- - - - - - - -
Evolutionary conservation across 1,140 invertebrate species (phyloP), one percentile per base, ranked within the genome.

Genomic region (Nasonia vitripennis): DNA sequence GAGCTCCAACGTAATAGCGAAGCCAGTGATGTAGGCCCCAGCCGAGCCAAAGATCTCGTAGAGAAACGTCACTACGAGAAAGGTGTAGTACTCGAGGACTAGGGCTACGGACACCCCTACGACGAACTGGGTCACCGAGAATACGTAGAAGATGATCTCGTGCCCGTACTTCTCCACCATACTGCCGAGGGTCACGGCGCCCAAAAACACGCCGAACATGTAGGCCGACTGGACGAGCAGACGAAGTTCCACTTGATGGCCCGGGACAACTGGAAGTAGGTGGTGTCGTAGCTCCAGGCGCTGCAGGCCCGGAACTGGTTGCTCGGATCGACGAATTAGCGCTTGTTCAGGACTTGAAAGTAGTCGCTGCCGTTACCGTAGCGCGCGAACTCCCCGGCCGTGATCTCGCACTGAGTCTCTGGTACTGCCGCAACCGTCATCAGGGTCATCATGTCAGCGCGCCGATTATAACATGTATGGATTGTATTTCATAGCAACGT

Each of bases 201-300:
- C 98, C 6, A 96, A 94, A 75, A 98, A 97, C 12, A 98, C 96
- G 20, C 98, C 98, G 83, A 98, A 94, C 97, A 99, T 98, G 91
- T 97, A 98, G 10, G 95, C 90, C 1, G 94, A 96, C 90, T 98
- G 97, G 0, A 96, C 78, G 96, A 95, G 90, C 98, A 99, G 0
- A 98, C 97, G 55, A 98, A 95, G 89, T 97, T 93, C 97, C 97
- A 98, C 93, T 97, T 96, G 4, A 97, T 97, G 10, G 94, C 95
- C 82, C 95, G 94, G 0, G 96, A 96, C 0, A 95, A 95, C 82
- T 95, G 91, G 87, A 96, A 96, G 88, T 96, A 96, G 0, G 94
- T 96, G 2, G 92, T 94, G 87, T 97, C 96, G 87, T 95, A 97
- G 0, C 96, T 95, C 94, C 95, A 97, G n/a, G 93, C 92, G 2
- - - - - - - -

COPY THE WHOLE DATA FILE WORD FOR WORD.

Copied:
Evolutionary conservation across 1,140 invertebrate species (phyloP), one percentile per base, ranked within the genome.

Genomic region (Nasonia vitripennis): DNA sequence GAGCTCCAACGTAATAGCGAAGCCAGTGATGTAGGCCCCAGCCGAGCCAAAGATCTCGTAGAGAAACGTCACTACGAGAAAGGTGTAGTACTCGAGGACTAGGGCTACGGACACCCCTACGACGAACTGGGTCACCGAGAATACGTAGAAGATGATCTCGTGCCCGTACTTCTCCACCATACTGCCGAGGGTCACGGCGCCCAAAAACACGCCGAACATGTAGGCCGACTGGACGAGCAGACGAAGTTCCACTTGATGGCCCGGGACAACTGGAAGTAGGTGGTGTCGTAGCTCCAGGCGCTGCAGGCCCGGAACTGGTTGCTCGGATCGACGAATTAGCGCTTGTTCAGGACTTGAAAGTAGTCGCTGCCGTTACCGTAGCGCGCGAACTCCCCGGCCGTGATCTCGCACTGAGTCTCTGGTACTGCCGCAACCGTCATCAGGGTCATCATGTCAGCGCGCCGATTATAACATGTATGGATTGTATTTCATAGCAACGT

Each of bases 201-300:
- C 98, C 6, A 96, A 94, A 75, A 98, A 97, C 12, A 98, C 96
- G 20, C 98, C 98, G 83, A 98, A 94, C 97, A 99, T 98, G 91
- T 97, A 98, G 10, G 95, C 90, C 1, G 94, A 96, C 90, T 98
- G 97, G 0, A 96, C 78, G 96, A 95, G 90, C 98, A 99, G 0
- A 98, C 97, G 55, A 98, A 95, G 89, T 97, T 93, C 97, C 97
- A 98, C 93, T 97, T 96, G 4, A 97, T 97, G 10, G 94, C 95
- C 82, C 95, G 94, G 0, G 96, A 96, C 0, A 95, A 95, C 82
- T 95, G 91, G 87, A 96, A 96, G 88, T 96, A 96, G 0, G 94
- T 96, G 2, G 92, T 94, G 87, T 97, C 96, G 87, T 95, A 97
- G 0, C 96, T 95, C 94, C 95, A 97, G n/a, G 93, C 92, G 2